The US Border Patrol has apprehended 342 illegal border crossers who were on the Terrorist Screening Dataset, also known as the terror watchlist, since 2017. Those numbers have shot up in recent years to 169 in FY2023 and 49 to date this fiscal year. This week, The Daily Caller reported that Border Patrol apprehended an al‐Shabaab terrorist and released him into the United States in March 2023 after a mismatch on the watchlist. Later, the government discovered that he was on the watchlist, and Immigration and Customs Enforcement (ICE) arrested him within 48 hours. The Daily Caller’s headline was “ICE Confirms It Finally Nabbed Terrorist Allowed To Roam Free For Almost A Year.”
This story may develop further, or it may not. If it does, the following information will help you understand what’s happening. If the story doesn’t develop further, some of the points below will explain why.
- Most people on the terror watchlist are not terrorists. The terror watchlist contains known terrorists, suspected terrorists who “engaged in conduct constituting, in preparation for, in aid of, or related to terrorism and/or terrorist activities based on an articulable and reasonable suspicion,” and individuals included without an articulable and reasonable suspicion who are included on the list to “support immigration and border screening.” You should be concerned about people on the terrorist watchlist, but you should not immediately assume that they are terrorists planning a domestic attack.
- Individuals on the watchlist who crossed the border illegally have never committed an attack domestically, let alone killed or injured anyone in such an attack. There is a chance that this could always happen, of course, but it’s important to remember what we know.
- As far as I can tell, an individual on the watchlist who crossed the border illegally has never been prosecuted for planning a domestic attack or for carrying one out. I’ve looked at thousands of court documents, asked reporters who follow this issue closely, and asked government officials, and we have come up with no examples. There is a chance that this could happen, but if the watch‐listed individual recently arrested by ICE is prosecuted for planning a domestic attack, then he’ll be the first.
- The watch‐listed individual that ICE arrested probably won’t be prosecuted, and there’s a good chance we won’t read any more information about him because he’ll be removed from the United States. Prosecutors would love to prosecute this watch‐listed individual for a terrorism or terrorism‐related offense—it would make his or her legal career. If there is some evidence of actual terrorist activity, then this watch‐listed person will be prosecuted. We’ll find out much more in that case.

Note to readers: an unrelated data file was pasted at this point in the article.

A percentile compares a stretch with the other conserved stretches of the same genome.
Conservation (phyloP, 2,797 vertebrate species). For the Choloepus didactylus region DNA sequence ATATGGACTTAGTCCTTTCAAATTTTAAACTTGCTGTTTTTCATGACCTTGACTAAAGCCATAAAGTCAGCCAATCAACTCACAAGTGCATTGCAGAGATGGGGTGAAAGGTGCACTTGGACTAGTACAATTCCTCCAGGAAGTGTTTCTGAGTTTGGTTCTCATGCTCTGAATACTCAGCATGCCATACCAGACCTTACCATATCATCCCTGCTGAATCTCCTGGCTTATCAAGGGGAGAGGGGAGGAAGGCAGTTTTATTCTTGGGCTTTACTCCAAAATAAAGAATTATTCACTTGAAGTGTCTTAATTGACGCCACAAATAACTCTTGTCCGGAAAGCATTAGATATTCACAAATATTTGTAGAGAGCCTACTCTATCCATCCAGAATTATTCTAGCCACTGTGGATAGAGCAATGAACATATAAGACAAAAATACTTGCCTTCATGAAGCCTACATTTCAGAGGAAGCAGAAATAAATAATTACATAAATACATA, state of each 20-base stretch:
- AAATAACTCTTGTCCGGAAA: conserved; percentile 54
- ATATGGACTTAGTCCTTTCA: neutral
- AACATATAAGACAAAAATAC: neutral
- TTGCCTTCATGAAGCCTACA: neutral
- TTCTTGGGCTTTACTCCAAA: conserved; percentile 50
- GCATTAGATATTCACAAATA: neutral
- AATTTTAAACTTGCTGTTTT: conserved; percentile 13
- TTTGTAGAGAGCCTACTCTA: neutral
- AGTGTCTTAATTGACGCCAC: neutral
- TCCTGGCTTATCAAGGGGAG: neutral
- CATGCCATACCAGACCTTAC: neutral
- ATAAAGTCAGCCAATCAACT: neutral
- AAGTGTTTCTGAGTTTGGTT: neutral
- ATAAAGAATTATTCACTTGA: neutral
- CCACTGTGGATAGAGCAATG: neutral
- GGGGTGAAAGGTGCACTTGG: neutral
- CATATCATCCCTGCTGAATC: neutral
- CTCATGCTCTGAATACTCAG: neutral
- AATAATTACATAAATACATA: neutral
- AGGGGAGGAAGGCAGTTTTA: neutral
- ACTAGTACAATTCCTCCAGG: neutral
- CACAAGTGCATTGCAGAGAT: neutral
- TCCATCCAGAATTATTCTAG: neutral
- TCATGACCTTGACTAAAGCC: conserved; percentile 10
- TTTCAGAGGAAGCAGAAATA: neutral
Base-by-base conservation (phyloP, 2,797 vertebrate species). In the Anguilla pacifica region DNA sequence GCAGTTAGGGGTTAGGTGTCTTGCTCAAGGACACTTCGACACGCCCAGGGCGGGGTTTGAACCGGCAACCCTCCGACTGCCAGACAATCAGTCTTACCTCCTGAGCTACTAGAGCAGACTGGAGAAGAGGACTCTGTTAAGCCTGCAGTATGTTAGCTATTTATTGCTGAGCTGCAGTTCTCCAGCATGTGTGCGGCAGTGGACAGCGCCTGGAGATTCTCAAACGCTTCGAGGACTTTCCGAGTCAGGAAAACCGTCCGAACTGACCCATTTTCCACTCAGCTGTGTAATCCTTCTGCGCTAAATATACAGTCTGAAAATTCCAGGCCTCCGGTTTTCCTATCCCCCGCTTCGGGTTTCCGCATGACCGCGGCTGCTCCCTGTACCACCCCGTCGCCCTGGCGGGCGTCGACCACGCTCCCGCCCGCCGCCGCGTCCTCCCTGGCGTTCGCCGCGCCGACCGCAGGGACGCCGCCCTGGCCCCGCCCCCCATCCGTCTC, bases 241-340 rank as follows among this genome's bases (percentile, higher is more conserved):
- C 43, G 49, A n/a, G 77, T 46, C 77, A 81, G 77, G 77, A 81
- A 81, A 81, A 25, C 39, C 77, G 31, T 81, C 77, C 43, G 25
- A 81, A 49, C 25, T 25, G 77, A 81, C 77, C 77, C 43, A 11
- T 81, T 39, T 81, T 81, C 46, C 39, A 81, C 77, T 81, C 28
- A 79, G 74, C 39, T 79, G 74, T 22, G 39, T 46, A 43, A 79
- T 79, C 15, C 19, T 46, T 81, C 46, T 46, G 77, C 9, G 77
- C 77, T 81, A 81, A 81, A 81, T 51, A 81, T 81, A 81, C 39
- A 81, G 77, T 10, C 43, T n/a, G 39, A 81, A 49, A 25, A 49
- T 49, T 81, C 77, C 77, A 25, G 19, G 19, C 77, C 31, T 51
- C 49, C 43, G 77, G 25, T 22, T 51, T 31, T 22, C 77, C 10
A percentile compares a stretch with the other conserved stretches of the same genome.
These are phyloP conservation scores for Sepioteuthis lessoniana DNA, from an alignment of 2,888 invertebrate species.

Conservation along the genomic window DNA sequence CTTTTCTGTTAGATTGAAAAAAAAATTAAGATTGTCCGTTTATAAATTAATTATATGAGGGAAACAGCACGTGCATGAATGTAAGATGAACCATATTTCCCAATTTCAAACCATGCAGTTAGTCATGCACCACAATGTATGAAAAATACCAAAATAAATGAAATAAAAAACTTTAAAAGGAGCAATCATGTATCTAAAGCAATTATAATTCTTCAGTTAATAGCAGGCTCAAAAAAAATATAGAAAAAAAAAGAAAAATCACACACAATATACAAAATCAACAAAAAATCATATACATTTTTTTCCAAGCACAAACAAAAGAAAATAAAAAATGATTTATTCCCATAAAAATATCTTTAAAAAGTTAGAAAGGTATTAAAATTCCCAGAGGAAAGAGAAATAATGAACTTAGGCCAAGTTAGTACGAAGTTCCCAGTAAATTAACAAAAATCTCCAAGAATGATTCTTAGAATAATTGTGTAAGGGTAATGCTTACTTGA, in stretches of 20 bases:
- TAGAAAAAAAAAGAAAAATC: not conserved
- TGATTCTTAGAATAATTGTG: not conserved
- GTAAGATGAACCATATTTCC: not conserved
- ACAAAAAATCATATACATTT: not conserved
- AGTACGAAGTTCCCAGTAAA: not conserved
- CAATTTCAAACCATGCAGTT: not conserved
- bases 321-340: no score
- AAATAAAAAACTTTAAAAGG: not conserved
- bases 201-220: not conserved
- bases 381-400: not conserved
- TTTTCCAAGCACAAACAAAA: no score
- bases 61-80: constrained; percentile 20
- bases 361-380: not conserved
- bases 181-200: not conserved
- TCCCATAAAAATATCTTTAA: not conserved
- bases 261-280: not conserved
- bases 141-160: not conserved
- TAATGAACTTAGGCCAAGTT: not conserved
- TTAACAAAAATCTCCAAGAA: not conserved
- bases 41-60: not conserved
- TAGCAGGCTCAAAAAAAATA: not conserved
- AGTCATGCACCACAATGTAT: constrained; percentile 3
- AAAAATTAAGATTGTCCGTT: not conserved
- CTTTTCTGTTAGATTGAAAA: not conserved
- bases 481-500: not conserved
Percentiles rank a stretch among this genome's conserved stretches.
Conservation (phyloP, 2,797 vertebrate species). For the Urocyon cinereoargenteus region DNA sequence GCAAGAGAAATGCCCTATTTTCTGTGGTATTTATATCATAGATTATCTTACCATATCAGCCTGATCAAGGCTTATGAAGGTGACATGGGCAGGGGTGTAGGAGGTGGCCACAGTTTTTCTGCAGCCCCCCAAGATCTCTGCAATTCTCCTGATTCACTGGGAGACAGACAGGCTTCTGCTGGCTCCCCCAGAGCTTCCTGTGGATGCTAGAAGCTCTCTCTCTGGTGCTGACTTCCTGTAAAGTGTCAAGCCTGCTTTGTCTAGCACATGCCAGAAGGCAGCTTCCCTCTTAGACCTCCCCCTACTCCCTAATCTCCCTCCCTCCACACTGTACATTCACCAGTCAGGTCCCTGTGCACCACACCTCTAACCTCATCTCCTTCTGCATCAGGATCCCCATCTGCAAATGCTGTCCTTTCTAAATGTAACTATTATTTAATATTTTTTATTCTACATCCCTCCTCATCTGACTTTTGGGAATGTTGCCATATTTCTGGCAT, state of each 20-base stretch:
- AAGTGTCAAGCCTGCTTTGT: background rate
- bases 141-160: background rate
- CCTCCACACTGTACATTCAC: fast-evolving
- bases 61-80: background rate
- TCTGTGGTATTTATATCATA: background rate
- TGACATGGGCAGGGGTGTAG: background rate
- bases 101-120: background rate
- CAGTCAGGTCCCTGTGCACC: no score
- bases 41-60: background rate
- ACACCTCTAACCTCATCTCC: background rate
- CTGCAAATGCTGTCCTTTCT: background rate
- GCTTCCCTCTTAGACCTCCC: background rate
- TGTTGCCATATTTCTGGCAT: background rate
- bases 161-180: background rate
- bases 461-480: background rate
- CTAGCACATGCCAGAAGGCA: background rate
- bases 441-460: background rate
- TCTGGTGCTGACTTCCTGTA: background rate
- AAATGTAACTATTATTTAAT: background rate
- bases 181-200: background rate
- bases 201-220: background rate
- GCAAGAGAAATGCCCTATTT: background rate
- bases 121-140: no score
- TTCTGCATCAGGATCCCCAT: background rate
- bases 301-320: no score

- Customs and Border Protection has released individuals before who were on the watchlist that ICE then later apprehended.
Inclusion on the terror watchlist is a good enough reason to be barred from entering the United States. The watchlist isn’t very meaningful and includes primarily people who are not terrorists, but inclusion on it is still good enough to be removed. This recently arrested individual should never have been allowed into the country, and he should be removed, assuming he is not a terrorist planning an attack on US soil. If he is a terrorist or was planning an attack or another crime, then he should be prosecuted, convicted, incarcerated, and removed from the United States.
As I’ve testified and written about before, the threat of terrorists entering illegally along the southwest border and planning or committing a domestic attack is minor, but it is not zero. To be clear: It is possible that a terrorist could enter the United States illegally across the US‐Mexico border to commit an attack. Illegal immigrant terrorists have been convicted of planning domestic attacks before.
Nine foreign‐born terrorists entered the United States illegally from 1975 to 2023. Three entered illegally by crossing the US‐Mexico border in 1984 when they were young children. The three Duka brothers were arrested almost 23 years later, in 2007, while plotting to attack Fort Dix, New Jersey. Of the other illegal immigrant terrorists, five illegally crossed the US‐Canada border, and one was a stowaway on a ship. Still, the threat is small and manageable. Government agencies along the border and elsewhere should watch for the possibility even if it is unlikely. Also, they should make sure their security efforts pass a cost‐benefit test.